It’s logical to describe the New Jersey Performing Arts Center’s annual Spotlight Gala with a look at its acts — a mixture of past, present and future performers (all with strong New Jersey ties) who illustrate the importance of the state’s premier cultural institution. Any time you close a show with George Clinton, the Godfather of Funk, well … you had to be there.
It’s important to describe NJPAC’s annual Spotlight Gala in terms of money raised by the Women of NJPAC, which has led these efforts since the time the building was just a concept. This year, it’s $2.2 million (and counting), but it’s more than $53 million overall — which serves as an explanation and exclamation for why the building looks as good now as it did when it opened in 1997. Faith Taylor and Mindy Cohen deserve credit for leading that charge.
But it’s imperative to describe NJPAC’s annual Spotlight Gala for the tribute it was to Ray Chambers, for, without Chambers, there is no NJPAC. And without NJPAC, there is no Prudential Center — and there is no revival of the business community in Newark.
The event, always the best of the fall gala season, drew approximately 800 Saturday night. And, while it was billed as a way to celebrate “25 spectacular years” of the performing arts center, it also served as a tribute to Chambers and his family — a philanthropic group that not only has helped Newark and New Jersey, but played an important role in so many of the philanthropic efforts in the country and around the globe in the past three decades.
How influential has Chambers been? Consider just one part of his resume: His efforts with the United Nations to reduce the impact of malaria around the world likely have saved tens of millions of lives.
On Saturday night, he was given the highest of complements from former Gov. Tom Kean and, in a video tribute, from former Presidents George Bush and Bill Clinton, as well as Bill Gates. Of course, as significant as Chambers has been on the world stage, his impact is greatest in Newark, where he has made it his mission to serve — one person at a time.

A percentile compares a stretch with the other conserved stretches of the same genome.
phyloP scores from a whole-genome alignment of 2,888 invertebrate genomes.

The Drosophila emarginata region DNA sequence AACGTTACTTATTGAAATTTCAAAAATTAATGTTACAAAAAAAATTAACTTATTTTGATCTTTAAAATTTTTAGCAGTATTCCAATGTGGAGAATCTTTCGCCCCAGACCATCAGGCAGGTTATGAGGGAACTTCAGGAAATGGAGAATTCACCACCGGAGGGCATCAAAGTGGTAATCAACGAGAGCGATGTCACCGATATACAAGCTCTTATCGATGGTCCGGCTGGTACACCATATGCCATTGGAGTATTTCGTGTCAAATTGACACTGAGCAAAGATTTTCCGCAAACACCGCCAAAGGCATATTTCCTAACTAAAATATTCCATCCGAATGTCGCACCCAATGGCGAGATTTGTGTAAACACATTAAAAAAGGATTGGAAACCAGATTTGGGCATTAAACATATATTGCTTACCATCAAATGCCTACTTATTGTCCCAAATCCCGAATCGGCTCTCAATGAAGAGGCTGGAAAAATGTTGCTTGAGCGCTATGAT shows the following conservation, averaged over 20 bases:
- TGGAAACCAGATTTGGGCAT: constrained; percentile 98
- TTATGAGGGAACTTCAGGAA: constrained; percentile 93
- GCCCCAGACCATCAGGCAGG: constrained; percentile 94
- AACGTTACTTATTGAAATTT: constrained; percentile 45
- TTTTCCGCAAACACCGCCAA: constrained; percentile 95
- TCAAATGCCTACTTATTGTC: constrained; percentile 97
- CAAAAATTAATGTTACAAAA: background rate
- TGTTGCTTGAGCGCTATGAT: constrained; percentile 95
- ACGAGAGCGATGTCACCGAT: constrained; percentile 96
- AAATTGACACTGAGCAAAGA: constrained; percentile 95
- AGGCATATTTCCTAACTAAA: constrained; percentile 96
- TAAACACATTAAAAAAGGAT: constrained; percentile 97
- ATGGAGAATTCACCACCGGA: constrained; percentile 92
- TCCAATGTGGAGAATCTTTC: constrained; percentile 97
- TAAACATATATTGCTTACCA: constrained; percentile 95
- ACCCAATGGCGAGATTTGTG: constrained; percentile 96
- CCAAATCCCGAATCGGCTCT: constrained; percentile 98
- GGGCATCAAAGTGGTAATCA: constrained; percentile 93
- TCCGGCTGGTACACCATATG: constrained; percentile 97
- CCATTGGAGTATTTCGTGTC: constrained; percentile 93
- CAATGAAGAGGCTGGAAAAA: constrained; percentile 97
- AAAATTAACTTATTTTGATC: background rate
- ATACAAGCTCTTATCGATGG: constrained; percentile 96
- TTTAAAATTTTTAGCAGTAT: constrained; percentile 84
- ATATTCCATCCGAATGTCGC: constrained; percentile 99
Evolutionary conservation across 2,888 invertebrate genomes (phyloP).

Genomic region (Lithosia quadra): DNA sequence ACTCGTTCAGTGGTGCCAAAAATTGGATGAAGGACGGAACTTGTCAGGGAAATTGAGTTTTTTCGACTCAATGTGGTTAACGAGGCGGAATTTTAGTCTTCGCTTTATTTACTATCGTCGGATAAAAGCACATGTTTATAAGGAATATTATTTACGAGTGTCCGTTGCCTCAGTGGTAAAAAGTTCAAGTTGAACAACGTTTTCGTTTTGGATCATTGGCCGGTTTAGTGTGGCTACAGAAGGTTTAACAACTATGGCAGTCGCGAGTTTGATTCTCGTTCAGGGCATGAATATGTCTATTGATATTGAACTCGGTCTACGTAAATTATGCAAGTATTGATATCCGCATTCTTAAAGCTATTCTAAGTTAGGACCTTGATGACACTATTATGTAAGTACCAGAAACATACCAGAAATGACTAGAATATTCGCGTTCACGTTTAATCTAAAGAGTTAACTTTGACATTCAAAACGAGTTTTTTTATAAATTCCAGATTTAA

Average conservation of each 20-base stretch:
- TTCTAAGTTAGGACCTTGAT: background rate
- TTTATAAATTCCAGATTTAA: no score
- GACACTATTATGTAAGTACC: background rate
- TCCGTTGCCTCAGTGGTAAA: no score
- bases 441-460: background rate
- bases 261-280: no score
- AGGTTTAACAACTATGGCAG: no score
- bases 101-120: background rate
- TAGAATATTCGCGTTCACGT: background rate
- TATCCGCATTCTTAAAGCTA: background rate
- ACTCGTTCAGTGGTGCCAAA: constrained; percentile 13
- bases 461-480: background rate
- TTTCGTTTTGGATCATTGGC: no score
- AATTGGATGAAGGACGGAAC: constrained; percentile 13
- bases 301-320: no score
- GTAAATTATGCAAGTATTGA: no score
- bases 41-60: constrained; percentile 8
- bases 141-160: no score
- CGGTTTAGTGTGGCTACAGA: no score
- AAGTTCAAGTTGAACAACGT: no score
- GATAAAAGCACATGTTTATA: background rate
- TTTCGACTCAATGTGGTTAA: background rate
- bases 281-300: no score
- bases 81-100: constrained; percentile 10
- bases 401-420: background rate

The evening’s most poignant moments were first-person appreciation speeches from Shavar Jeffries, Shané Harris and Vaughn Crowe, three Newark natives who — with the guidance of Chambers’ many programs along with his personal mentoring — have become next-generation leaders, each of whom is paying it forward.
CEO John Schreiber was one of many speakers who tried to sum up Chambers’ impact.
“This year’s gala honors Ray Chambers and the Chambers family, who have been essential to this institution since before Day One,” he told the audience. “None of us would be here without Ray and his family’s support.
“For decades, Ray has made it his life’s work to serve others. Whether you’re a leading expert in the fight against malaria, or a kid from Newark who needed some advice, Ray’s mantra remains a simple four-word phrase: ‘How can I help?’”
Kean found out just how much help Chambers could provide back when the NJPAC was just a vision — one the state did not want to fund by itself (it figured it would get stuck with the bills, so it wanted a substantial contribution from the private sector) and one the private sector said it would only fund if it were in places such as Princeton or Morristown (because no one wanted to come to Newark a generation ago).
The idea of NJPAC, Kean said, was dead in the water.
Discouraged, he spoke with Chambers. And in that conversation, everything changed.
Kean said Chambers offered to put up $20 million himself — and said he was confident he could get others to match, if not double, the amount. With that committed, the state put up the other half of the funds. About a year later, NJPAC was breaking ground.
Kean said this act encapsulates Chambers.